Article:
Speaking of novels shortlisted for soon-to-be-announced literary prizes… let me slide a mention in here of this summer’s Sipped Ink read-along. Starting with an introduction on 5 Jun, we’re reading Maggie Shipstead’s wonderful, epic novel Great Circle (2021) — you can find all the information, and sign up to read with us, at this page right here.
This week the leaked draft opinion from the US Supreme Court was on my mind, and that shaped a lot of what I was reading and watching. As such, if abortion isn’t a topic you’re comfortable reading about right now, you might want to skip ahead to the next section.
Still here? I’ve actually chosen to split this material into a couple of parts. Over on my personal notebook site, I’ve posted a set of links to the best pieces of journalism I read in the last week, about the prospect of a reversal of Roe v Wade. You can find that material — along with excerpts from pieces in New York magazine, Vox, The Highlight, The New Yorker, & Jezebel — by following this link. Below, you’ll find a few notes on the fictional, fiction-adjacent, and documentary films I watched this week that take abortion as their subject.
Just before we get to that, however, let me sneak in one more recommendation: episode 48 of the Strict Scrutiny podcast — ‘What’s Next in a Post-Roe World’ — is a superb overview of the current situation, by Supreme Court watchers, legal scholars, and a professor of Obstetrics, Gynaecology & Reproductive Sciences. If you only engage with one item on these lists, that 80 minute conversation is where I’d spend my time. OK, onto the films:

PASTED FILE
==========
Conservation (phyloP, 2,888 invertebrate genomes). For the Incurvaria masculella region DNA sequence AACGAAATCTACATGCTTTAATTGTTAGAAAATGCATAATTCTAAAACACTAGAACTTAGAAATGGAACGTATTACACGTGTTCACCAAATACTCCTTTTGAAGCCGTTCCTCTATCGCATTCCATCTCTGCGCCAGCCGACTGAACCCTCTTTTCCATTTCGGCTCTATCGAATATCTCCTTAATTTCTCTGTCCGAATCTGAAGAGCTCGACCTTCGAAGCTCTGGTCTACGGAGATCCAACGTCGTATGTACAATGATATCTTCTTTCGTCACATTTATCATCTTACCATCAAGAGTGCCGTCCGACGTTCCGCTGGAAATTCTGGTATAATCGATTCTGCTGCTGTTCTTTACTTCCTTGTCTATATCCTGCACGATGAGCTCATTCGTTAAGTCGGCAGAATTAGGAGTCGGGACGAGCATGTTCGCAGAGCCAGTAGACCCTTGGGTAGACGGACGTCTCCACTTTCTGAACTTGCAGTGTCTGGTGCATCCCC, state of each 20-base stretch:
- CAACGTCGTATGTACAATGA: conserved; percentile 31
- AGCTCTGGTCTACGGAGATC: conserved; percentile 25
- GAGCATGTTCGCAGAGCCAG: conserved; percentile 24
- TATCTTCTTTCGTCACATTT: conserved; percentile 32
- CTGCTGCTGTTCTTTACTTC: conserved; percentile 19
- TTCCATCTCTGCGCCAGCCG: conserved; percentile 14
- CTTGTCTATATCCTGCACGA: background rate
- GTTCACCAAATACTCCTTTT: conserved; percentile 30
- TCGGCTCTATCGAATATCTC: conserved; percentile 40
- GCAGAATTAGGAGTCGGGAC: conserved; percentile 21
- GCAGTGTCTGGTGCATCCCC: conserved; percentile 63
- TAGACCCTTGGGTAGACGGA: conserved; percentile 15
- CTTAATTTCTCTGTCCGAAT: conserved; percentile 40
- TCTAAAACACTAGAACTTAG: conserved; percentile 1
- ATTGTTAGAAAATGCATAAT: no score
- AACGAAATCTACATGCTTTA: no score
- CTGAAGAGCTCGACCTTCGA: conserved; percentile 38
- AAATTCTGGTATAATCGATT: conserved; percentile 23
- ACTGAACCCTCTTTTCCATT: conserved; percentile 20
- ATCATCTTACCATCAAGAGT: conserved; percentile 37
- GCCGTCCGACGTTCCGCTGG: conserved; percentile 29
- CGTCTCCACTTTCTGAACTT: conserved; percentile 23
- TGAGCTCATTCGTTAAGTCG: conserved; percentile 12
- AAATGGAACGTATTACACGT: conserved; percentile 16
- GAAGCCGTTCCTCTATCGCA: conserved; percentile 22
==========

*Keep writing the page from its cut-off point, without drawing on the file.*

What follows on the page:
Saint Frances dir. Alex Thompson (2019)
This was a rewatch for me, and it was an absolute pleasure to return to this story of a woman feeling stalled in her life, who gains fresh perspective from her relationship with the precocious six-year-old she’s hired to care for. As a prominent b-blot, the film treats Bridget’s abortion as a choice over which she has full control and few misgivings, but is smart about showing the myriad ways in which it impacts her life, her relationships, and her health.
Side note: the performance here by six-year-old Ramona Edith Williams is legitimately one of the funniest, most charming child performances I’ve seen.
Never Rarely Sometimes Always dir. Eliza Hittman (2019)
This had been on my list since it picked up multiple accolades on the festival circuit in 2020; now felt like the right time to watch it. Subtly made, this is the story of 17-year-old Autumn’s journey to obtain an abortion. The film is an unflinching, thorough look at the complex systems of control faced by women in modern America: social, financial, medical, religious etc. I found the decision to depict every character with a Y chromosome as at best a nuisance, and at worst a threat, to be an effective realisation of Autumn’s state of mind. You can feel your heart grow heavier and heavier as Autumn’s journey continues — it’s a brilliantly effective piece of cinema.